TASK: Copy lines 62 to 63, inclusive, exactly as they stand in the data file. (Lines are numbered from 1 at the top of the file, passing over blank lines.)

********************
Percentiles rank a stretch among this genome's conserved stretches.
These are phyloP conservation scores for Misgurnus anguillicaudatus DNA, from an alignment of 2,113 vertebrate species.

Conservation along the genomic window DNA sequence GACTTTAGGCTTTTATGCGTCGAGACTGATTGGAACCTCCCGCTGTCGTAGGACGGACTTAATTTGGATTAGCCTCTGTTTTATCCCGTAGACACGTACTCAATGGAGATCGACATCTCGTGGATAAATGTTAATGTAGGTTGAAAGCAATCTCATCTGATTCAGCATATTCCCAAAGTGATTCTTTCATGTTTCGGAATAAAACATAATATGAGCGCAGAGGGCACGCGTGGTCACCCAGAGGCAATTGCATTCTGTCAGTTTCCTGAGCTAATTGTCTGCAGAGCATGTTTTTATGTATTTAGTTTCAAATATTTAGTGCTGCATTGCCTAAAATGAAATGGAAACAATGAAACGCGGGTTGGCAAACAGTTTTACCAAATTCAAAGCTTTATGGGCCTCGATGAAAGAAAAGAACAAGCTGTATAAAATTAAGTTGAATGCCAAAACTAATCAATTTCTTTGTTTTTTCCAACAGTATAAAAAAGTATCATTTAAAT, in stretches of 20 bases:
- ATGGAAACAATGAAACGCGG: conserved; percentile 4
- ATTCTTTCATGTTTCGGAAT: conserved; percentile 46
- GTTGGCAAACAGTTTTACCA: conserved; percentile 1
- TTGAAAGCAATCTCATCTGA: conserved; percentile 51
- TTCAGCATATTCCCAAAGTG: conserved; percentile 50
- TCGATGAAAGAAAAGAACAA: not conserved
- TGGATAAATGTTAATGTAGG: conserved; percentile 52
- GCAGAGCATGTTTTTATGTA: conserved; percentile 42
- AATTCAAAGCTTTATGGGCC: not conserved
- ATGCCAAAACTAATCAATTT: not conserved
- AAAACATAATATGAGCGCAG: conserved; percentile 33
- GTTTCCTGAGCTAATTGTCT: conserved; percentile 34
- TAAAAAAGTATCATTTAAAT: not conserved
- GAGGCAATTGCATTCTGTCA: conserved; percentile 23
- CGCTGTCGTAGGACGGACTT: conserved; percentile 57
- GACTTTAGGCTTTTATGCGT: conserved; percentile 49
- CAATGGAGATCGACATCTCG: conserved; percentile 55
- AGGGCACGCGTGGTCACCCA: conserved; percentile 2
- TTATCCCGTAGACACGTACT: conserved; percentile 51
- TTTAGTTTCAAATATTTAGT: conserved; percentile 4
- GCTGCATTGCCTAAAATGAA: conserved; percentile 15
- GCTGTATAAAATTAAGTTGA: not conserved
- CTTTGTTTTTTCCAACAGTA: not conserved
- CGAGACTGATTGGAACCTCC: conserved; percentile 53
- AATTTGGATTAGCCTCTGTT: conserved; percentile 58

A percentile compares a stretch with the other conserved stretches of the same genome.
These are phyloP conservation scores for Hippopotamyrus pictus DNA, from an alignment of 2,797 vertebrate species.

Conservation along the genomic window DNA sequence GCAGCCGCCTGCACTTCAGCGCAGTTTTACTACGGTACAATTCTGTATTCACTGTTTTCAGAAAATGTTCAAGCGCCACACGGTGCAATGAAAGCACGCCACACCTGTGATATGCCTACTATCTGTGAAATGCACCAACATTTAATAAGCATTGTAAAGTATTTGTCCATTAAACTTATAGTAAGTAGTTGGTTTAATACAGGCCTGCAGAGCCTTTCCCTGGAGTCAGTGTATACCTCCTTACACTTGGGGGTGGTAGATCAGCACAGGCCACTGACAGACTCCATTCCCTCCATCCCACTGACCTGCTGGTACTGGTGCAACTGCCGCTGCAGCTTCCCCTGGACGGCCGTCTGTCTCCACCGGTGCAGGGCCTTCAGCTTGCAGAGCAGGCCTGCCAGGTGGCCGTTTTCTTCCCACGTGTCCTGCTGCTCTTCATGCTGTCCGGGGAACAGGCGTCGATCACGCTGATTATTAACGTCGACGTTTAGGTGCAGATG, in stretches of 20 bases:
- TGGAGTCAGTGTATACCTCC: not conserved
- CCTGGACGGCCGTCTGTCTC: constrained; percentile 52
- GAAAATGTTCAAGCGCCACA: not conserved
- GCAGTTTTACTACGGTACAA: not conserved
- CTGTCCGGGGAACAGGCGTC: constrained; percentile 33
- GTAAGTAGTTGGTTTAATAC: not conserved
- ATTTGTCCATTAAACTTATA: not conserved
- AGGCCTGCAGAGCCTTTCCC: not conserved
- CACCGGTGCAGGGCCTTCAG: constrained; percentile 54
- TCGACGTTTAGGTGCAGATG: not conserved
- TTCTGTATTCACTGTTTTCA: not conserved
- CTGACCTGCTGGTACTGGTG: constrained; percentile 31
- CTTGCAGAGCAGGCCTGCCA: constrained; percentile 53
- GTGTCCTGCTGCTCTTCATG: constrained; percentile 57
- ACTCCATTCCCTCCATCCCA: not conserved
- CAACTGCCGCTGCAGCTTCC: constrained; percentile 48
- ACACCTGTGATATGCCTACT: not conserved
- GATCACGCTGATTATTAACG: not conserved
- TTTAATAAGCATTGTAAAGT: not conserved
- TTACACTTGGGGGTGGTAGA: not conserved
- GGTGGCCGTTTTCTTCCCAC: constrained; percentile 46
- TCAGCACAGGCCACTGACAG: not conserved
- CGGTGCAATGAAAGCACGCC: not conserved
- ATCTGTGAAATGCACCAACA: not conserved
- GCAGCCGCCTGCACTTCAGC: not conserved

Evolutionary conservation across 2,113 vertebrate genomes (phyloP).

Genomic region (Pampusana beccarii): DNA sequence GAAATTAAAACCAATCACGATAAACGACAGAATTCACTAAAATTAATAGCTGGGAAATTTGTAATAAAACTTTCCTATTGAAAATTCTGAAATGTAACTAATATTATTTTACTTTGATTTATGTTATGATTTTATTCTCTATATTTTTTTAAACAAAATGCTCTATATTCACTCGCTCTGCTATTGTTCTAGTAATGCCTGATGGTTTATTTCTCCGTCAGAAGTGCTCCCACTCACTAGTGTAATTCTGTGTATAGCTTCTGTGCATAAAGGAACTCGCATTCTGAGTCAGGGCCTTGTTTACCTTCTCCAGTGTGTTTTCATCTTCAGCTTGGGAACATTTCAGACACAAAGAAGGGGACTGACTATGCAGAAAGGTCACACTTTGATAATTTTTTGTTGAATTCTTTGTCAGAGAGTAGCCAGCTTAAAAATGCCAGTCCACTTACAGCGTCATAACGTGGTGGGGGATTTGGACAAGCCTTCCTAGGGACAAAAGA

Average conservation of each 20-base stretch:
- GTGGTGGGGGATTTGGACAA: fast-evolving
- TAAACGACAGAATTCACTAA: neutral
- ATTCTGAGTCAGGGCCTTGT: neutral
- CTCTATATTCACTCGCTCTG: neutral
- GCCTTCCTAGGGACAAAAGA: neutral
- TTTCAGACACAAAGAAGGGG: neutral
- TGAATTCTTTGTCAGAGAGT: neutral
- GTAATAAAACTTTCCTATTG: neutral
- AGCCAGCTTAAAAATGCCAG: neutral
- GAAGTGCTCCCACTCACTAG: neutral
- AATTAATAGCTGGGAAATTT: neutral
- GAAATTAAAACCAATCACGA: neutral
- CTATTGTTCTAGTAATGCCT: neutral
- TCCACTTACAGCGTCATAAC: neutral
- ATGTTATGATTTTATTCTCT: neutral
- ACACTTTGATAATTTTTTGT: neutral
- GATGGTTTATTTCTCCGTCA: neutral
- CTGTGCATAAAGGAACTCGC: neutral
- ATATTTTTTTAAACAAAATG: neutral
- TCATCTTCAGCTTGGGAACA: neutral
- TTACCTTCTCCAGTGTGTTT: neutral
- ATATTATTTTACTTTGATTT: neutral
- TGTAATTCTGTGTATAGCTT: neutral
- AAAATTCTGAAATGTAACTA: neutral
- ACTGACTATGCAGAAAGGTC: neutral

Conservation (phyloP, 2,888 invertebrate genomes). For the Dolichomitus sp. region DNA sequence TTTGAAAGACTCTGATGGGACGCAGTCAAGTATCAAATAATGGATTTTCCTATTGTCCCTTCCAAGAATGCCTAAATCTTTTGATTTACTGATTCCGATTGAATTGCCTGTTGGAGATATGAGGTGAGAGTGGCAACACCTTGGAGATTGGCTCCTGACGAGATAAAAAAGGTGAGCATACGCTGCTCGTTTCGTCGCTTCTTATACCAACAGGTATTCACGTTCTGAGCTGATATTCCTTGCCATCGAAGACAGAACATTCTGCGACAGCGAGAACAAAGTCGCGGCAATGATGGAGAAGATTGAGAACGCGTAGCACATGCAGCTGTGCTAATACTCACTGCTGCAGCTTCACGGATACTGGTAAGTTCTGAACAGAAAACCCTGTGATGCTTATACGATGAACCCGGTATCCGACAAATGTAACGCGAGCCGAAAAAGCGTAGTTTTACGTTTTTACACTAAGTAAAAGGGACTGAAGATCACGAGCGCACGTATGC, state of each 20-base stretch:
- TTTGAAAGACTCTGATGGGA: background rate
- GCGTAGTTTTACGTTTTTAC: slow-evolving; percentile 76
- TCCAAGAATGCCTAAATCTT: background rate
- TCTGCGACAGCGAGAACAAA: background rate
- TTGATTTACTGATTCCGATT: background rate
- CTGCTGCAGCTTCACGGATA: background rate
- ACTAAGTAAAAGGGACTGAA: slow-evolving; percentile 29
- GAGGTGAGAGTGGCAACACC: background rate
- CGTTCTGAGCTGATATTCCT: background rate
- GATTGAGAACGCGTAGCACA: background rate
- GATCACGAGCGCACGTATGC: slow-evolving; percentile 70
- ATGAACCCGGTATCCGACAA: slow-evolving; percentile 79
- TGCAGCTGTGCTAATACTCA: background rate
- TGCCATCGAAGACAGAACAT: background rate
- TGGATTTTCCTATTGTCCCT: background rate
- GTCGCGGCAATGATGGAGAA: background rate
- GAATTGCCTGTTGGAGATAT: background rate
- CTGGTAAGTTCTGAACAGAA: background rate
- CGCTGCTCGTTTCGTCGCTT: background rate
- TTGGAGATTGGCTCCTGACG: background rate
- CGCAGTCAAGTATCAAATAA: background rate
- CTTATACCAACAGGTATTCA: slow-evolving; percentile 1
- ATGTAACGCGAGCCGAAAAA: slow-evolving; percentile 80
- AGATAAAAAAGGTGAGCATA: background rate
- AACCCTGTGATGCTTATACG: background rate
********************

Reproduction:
- ATTCTGAGTCAGGGCCTTGT: neutral
- CTCTATATTCACTCGCTCTG: neutral